With that information alone, could you tell me which one of my children was breastfed for 9 months and which one for only 4 months? Neither one of them were breastfed for the recommended year, and certainly not for a full 2 years. So, my kids alone burst the bubbles of people, "experts," and articles that preach how much better exclusively feeding breast milk is than formula on children in the long-term.
So should a government encourage breastfeeding? They should encourage a mother to safely feed her baby the best way possible.
Should a government require and legally mandate breastfeeding? Oh hell no.
Now let's move on to this business of how, if a mother can not medically breastfeed (are there going to be tests for this, and if so, is it just a physical inability to breastfeed, or can emotional or mental factors count, too?) or died while in childbirth, then a wet nurse will be provided by the council, for the family.
I understand that hundreds of years ago, wet nurses were used. Hundreds of years ago, there was no formula, so if a mother couldn't breastfeed, or died while in childbirth, a wet nurse was the difference between that baby living and that baby dying.
That is definitely not the case today.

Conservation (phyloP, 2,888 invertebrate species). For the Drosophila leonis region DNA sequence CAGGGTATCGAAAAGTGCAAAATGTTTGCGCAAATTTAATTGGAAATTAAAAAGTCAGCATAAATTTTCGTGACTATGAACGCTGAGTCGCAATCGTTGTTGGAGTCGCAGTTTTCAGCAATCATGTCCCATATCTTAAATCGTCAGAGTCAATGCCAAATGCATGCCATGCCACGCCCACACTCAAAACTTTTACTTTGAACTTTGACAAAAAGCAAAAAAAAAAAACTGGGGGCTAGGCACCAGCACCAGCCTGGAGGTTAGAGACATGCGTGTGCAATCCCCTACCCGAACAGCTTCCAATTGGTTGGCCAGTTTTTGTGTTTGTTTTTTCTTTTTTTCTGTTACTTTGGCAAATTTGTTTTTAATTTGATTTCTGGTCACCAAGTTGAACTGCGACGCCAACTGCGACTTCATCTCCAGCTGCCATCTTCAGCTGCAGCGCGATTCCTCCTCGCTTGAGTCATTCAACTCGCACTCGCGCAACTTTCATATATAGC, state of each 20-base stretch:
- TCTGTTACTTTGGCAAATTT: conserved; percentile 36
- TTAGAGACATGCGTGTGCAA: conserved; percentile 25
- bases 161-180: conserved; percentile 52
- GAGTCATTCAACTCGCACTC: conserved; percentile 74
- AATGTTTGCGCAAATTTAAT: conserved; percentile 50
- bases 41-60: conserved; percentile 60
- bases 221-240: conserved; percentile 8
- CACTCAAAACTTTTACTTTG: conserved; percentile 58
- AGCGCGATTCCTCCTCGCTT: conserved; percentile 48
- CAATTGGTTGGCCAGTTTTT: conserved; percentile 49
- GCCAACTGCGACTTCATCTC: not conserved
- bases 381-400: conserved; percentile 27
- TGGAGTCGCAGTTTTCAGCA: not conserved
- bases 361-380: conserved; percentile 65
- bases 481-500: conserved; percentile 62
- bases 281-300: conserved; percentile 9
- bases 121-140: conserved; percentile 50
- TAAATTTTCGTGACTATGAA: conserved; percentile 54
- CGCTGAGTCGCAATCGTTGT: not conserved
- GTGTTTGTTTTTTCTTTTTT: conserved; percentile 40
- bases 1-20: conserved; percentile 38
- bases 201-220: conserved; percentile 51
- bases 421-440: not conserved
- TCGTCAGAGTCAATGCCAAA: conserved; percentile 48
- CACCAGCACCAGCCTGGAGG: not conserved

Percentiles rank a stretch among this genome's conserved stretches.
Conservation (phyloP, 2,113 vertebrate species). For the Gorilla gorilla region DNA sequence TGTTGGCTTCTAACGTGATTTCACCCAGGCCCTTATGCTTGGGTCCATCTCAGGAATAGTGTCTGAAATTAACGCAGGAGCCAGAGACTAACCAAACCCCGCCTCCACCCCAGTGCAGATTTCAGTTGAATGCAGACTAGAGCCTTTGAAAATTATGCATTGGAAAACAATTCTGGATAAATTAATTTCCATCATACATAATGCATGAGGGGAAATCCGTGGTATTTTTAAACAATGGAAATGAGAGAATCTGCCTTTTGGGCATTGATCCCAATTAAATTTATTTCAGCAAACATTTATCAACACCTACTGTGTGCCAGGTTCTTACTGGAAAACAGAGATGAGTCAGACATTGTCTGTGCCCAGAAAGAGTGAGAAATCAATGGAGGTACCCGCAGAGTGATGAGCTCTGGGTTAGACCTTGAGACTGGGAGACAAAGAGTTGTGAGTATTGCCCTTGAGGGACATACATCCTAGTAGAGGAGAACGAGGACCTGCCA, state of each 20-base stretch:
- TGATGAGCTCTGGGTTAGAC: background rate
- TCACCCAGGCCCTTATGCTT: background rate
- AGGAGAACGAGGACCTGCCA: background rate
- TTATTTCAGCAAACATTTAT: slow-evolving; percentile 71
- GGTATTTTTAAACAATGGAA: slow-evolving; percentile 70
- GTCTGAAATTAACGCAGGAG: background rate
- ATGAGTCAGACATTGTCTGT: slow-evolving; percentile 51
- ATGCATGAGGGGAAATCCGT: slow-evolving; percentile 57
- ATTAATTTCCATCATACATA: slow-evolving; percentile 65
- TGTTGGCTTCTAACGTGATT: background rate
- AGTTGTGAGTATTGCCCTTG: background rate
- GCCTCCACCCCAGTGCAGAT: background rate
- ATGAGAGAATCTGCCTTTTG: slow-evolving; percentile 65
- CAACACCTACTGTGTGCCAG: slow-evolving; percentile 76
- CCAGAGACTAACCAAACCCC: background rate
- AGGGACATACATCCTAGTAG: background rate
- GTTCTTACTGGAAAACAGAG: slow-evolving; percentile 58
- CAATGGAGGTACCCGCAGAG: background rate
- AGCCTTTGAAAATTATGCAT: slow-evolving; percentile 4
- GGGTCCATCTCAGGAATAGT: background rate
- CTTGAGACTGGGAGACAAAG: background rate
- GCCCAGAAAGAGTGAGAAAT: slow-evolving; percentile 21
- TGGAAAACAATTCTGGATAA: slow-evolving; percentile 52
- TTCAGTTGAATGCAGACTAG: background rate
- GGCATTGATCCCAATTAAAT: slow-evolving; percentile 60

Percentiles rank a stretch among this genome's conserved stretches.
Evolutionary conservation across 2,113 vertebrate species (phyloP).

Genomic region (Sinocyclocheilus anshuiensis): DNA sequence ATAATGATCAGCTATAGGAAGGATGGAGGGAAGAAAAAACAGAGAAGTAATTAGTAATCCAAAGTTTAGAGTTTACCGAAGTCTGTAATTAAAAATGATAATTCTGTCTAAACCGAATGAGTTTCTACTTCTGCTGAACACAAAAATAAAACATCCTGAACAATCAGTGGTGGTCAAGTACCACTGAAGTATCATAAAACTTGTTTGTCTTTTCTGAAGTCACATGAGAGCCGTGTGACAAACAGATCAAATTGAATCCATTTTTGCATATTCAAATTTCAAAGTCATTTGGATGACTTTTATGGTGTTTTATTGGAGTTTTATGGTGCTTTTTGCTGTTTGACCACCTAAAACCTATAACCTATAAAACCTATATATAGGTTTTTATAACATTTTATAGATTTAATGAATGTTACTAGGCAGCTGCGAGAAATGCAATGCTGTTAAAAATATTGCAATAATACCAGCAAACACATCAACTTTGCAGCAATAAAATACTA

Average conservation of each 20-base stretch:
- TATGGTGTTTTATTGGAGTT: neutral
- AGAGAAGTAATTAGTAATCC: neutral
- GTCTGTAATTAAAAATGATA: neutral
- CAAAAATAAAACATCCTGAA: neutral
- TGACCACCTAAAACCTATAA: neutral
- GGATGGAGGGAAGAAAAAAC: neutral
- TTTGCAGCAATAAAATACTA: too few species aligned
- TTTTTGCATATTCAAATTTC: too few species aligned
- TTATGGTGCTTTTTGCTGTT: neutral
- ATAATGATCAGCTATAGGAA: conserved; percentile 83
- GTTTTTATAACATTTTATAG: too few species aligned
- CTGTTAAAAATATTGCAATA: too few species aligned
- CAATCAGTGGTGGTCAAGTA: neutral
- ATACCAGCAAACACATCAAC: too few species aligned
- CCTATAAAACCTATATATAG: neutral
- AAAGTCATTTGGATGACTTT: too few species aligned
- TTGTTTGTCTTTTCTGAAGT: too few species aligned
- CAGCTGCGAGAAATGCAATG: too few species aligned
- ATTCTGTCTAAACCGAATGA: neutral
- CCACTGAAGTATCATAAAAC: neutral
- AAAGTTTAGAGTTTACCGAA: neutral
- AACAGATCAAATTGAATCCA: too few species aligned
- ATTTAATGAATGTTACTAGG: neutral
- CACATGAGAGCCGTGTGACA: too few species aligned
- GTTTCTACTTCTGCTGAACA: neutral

If I was unable to breastfeed my kids, I would choose formula 100 times over, rather than have someone else come breastfeed my child (does anyone remember Rebecca De Mornay in "The Hand That Rocks the Cradle," secretly breastfeeding that kid to steal the woman's family from her? That's all I can think about...). Even if the wet nurse lived with us and was under our roof 24/7, how do I know she's not snorting cocaine when she goes to shower, or is taking shots of liquor while I'm in the shower? My kid then comes to me at the age of 3 and wants tequila and I can't figure out why...
Not going to happen, I'm sorry. I am not going to make my child's nutritional needs contingent on another person that I can't 100% control, when formula exists that I can 100% control.
I understand what the United Arab Emirates is trying to do, I really do. They want to make sure the babies in their country are nutritionally taken care of, and they feel that's best accomplished through breastfeeding.
But even members of the La Leche League, the largest breastfeeding support group in the world, don't support this law. Marie-Claire Bakker, LLL member, stated, "At this vulnerable time, to think of criminalizing a new mother who, for whatever reason, is struggling with breastfeeding is not helpful. She needs informed support, not threats."
This is so true. I can remember how difficult it was for my milk to let down when I couldn't fully relax or had something on my mind. Could you imagine the pressure a breastfeeding mom in the UAE is now under, knowing if she can't breastfeed, her husband could sue her? My milk would have refused to come down under that pressure, creating an impenetrable force field inside my milk ducts that not even a heating pad, a bottle of beer or a screaming child could help release.
This Breastfeeding Law in the United Arab Emirates definitely gave me my biggest WTF moment of this past week.